The Soviet Crisis and Foreign Policy Toward East Asia
This issue of NBR Analysis offers reflections on the current crisis in the Soviet Union by renowned Soviet experts James Billington and Herbert Ellison. The recent visit to Japan by Soviet President Mikhail Gorbachev took place as the Soviet leader faced mounting opposition at home. The inability of the Soviets and Japanese to achieve a significant breakthrough on the dispute over the Kurile Islands stands as a recent example of how events in the Soviet Union touch upon its foreign policy.
In the first essay, Dr. Billington views the transformation in the Soviet Union from a cultural perspective — as an ongoing search for a uniquely Russian identity compatible with democratic impulses of glasnost and perestroika. As Dr. Billington puts the question, “Can Russians find a post-totalitarian identity that can enable them to live at peace with themselves and thus with the outside world?” The course of this search and its outcome inevitably bear upon the conduct of Soviet foreign policy, the focus of Professor Ellison’s essay.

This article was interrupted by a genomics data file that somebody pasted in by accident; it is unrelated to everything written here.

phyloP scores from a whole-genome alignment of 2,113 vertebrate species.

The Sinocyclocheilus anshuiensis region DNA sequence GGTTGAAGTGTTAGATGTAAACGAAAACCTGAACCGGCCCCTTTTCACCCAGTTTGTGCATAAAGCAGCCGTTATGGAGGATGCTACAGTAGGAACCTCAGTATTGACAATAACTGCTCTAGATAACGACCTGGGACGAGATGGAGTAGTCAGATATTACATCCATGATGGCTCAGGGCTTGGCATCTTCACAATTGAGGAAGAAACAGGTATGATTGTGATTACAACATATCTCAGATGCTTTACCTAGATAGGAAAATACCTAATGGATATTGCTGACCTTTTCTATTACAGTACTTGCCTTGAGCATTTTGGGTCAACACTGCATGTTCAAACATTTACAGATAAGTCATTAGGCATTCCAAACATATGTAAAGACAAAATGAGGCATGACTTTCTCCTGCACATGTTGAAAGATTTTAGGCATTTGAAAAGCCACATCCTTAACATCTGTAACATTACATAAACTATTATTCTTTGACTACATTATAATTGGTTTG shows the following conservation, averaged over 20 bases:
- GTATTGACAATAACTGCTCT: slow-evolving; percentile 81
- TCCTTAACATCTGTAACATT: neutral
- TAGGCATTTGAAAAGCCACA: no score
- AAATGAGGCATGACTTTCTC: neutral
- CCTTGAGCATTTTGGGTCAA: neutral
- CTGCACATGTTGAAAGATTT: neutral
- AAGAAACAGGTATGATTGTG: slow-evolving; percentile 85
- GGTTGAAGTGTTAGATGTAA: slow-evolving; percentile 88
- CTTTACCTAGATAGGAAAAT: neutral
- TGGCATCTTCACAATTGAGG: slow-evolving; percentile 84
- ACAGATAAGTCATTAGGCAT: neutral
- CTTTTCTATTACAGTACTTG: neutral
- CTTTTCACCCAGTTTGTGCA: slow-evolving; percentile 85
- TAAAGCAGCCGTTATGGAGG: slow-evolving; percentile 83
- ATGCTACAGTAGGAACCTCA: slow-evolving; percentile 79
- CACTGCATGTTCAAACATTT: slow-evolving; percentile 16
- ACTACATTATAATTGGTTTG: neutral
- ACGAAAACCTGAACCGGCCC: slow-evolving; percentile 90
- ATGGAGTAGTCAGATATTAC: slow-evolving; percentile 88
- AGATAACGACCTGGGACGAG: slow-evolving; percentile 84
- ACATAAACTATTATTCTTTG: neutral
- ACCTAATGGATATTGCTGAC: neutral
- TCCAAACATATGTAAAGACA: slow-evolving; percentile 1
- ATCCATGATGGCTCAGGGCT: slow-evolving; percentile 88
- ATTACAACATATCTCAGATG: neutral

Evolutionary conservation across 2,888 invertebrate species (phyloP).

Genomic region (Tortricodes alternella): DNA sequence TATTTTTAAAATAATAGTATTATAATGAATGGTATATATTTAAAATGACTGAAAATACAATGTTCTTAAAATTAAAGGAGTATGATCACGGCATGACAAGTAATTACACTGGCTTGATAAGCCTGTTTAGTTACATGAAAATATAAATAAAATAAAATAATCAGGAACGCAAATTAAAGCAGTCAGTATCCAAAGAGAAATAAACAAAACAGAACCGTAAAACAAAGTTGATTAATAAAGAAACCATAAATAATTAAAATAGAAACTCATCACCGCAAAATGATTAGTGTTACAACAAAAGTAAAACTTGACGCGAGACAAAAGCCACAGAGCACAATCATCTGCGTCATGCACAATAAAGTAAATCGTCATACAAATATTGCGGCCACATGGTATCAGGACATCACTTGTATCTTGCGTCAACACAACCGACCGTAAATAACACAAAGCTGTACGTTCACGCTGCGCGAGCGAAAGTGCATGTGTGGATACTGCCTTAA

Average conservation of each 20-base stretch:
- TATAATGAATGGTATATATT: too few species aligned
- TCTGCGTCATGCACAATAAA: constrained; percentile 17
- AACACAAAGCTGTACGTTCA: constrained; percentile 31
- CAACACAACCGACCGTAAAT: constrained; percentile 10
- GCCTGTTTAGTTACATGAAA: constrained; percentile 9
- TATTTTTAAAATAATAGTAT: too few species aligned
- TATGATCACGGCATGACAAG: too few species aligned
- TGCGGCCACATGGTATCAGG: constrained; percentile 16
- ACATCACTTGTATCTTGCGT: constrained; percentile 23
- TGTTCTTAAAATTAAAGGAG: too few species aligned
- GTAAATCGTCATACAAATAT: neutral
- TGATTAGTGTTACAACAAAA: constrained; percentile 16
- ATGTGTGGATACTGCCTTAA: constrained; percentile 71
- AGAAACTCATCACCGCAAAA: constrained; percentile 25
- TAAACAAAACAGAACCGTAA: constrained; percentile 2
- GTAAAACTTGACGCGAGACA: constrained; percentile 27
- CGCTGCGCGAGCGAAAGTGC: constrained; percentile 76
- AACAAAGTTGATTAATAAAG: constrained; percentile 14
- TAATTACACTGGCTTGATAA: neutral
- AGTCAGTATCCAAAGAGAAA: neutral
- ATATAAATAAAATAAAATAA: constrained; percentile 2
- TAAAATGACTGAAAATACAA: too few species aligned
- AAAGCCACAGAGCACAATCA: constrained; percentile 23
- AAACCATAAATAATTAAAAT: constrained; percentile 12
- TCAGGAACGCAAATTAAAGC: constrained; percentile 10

In a detailed examination of recent Soviet foreign policy in East Asia, Professor Ellison traces the achievements under ex-Foreign Minister Eduard Shevardnadze, such as the reconciliation with China and the opening of diplomatic relations with South Korea. Professor Ellison argues that despite the conservative retrenchment in the Soviet Union in the latter half of 1990, resolution of the Kurile Islands dispute continues to be in long term Soviet interests and remains the key to a restructuring of the U.S.-Soviet security relationship in the Asia-Pacific.
Dr. Billington’s essay grew out of an address he delivered at a recent NBR conference on great power relations in the Pacific cosponsored by NBR and the Congressional Research Service of The Library of Congress. Professor Ellison, director of Soviet-Asian Studies at NBR, is co-principal investigator with Professor Donald Hellmann for an NBR project that explores the changing balance of power in the Pacific through a case-study of Soviet-Japanese relations.